The plaintiffs in the landmark lawsuit General Synod of the United Church of Christ v. Cooper have waited 14 days for a response from North Carolina to the claim that the state's marriage laws violate their constitutional rights and wrongly criminalize clergy. On Thursday, May 15, the defendants in the case filed motions for a 30-day extension to respond to the lawsuit today in U.S. District Court in Charlotte.
In asking for the extension, North Carolina Attorney General Roy Cooper, on behalf of himself and all Defendant District Attorneys, characterized the plaintiffs' claims as "complex issues of first impression" and arguments that "implicate significant public interest."
"North Carolina's marriage laws are unconstitutional, and we agree with Attorney General Cooper that these laws have significant impact on the general public, " said the Rev. J. Bennett Guess, a national officer of the UCC. "The State's marriage laws criminalize clergy for performing their pastoral duties, and we believe that they should not be taken lightly."
On April 28, the General Synod of the United Church of Christ filed the lawsuit, arguing that North Carolina's marriage laws, including Amendment One, violate the principle of "free exercise of religion" upon which the church is built, and restrict the freedoms of religion and expressive association guaranteed in the First Amendment. The UCC is one of three groups of plaintiffs in the case — a dozen North Carolina clergy from Christian, Jewish and Unitarian faiths, and LGBT couples wishing to marry are also part of the lawsuit.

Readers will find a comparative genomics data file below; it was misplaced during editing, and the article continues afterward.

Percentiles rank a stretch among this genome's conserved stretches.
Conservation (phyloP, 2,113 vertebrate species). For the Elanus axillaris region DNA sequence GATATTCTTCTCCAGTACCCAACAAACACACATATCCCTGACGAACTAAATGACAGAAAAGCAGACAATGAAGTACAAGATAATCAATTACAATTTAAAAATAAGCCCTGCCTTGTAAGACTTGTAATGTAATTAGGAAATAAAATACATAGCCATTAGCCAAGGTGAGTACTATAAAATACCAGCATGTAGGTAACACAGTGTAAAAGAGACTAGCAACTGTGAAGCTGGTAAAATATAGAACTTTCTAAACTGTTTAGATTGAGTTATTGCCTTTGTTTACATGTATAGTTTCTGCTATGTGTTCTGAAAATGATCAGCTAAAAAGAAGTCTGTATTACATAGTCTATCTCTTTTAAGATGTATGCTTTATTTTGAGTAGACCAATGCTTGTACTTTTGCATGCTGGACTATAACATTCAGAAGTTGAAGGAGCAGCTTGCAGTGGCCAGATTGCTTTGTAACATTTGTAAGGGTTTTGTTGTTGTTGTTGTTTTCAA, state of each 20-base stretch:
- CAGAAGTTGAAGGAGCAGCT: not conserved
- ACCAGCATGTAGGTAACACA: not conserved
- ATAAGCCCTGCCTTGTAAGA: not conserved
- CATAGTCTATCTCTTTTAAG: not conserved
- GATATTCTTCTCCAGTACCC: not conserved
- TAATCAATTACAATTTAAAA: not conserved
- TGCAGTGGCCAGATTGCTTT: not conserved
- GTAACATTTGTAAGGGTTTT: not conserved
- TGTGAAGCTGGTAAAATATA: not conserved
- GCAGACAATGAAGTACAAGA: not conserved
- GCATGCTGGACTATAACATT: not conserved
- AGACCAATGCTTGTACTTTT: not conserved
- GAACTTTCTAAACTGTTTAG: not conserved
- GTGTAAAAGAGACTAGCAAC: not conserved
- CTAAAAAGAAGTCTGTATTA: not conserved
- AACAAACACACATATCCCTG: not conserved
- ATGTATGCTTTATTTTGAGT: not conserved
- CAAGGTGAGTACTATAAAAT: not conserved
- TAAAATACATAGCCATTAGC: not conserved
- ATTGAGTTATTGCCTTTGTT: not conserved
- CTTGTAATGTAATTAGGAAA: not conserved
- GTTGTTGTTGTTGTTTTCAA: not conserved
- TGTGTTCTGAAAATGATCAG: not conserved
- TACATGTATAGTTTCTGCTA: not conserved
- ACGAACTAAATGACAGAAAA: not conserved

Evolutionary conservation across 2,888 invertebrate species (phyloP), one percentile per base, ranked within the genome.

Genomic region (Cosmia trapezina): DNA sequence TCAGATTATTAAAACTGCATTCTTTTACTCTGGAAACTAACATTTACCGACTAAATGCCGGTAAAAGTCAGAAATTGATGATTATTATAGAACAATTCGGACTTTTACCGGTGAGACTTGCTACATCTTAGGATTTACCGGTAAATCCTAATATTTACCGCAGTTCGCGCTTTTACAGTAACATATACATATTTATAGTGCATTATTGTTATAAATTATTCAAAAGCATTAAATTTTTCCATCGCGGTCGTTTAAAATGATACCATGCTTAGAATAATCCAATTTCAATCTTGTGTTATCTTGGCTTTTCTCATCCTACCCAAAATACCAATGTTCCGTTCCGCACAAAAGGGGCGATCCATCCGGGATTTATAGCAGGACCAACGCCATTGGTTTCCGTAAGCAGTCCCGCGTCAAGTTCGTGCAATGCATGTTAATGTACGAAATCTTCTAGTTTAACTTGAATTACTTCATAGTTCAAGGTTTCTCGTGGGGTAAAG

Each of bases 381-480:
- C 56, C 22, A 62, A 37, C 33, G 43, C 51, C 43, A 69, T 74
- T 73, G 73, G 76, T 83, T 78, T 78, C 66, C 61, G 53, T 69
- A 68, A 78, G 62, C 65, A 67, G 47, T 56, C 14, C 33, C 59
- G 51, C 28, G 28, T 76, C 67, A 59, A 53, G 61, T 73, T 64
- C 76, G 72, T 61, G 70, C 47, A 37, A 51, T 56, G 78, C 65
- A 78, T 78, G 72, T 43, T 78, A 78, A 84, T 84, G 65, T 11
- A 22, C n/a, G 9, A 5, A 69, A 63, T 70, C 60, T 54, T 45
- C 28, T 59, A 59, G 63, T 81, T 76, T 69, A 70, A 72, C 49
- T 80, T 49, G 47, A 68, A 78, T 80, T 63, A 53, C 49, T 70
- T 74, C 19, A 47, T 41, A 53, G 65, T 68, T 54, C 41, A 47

The preliminary injunction, filed the same day as the lawsuit, asked the court to temporarily rule the state cannot enforce its marriage laws and would have given clergy the authority to solemnize marriages.
The lawsuit names 11 defendants, which include Cooper, and several register of deeds and district attorneys in the state. The defendants had 15 days from the date of filing to file their objection to the preliminary injunction. Cooper has already asked for a stay in another North Carolina lawsuit that challenges the marriage laws on equal protection and due process grounds.
For more information, visit ucc.org/ido.